While Subaru is often hailed in the green community for having a zero emission plant and long-lasting, quality products, the auto manufacturer seems to have hit a nerve with public transit commuters with its new Canadian metro ads. The ads suggest potential customers should avoid the weird smells, bad music and annoying panhandlers by purchasing a brand new car. While perhaps a funny joke in the marketing department of Subaru, the ads have conscious commuters trying to make a difference (and who probably actually own a Subaru they bought 15 years ago) up in arms. While public transit is not the most comfortable method of getting around, it is definitely greener than commuting by car.
Ads like these bring questions to mind about what makes a company sustainable. Subaru has done great work in quality and factory “greenification”, but strangely is not leading the effort to move to zero-emitting electric cars, or leading in fuel efficiency for that matter (it’s not even on the list for Consumer Reports’ fuel efficient vehicles). Now it seems to be discouraging people who are already doing the right thing for the environment by telling them to buy one of the worst things for it. Clearly Subaru has not looked much into a lifecycle assessment for their products or they would realize that gas consumption is the largest contributor to environmental destruction in the automobile industry.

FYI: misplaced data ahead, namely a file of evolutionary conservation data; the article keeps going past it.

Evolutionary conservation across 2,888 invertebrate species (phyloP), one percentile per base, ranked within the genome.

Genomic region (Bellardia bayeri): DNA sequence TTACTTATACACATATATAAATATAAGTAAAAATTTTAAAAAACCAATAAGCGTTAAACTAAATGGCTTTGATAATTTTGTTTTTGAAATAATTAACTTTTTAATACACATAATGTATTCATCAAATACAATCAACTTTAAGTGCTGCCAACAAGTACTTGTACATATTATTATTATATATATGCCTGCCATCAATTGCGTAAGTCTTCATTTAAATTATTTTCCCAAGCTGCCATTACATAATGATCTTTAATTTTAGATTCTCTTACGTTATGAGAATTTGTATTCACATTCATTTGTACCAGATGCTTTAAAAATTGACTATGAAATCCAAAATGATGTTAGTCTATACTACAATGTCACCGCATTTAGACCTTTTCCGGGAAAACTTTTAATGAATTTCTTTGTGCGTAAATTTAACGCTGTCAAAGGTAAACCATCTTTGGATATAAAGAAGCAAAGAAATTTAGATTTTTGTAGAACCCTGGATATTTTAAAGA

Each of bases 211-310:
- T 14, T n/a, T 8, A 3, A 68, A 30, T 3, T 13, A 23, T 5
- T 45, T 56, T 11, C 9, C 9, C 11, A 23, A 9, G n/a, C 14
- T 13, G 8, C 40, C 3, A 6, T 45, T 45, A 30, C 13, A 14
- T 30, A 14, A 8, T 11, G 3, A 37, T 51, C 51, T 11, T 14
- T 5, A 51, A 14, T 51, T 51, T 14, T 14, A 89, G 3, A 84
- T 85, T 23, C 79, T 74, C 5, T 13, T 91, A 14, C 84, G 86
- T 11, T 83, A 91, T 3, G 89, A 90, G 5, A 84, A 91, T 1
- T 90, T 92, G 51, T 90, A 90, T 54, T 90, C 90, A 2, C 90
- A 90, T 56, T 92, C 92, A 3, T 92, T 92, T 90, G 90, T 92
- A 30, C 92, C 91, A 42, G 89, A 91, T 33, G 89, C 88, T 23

Meanwhile, the benefits to taking public transit can go beyond fuel economy. While one may occasionally come across annoying people or strange scents, those occurrences are nominal compared to the number of times you can be annoyed while driving (seeing people on their phone, being cut off, honked at, or tailgated for starters). There is no worry about paying for or finding parking. You can browse the internet or read a book on your way to work. In some cases, it is even less expensive than taking your car every day. It is also a fun place to people watch and network.
So where does Subaru see its mission of sustainability? Clearly not at the forefront of its marketing strategy. Perhaps three years ago it was, but it seems to have faded from company culture along with the floundering economy.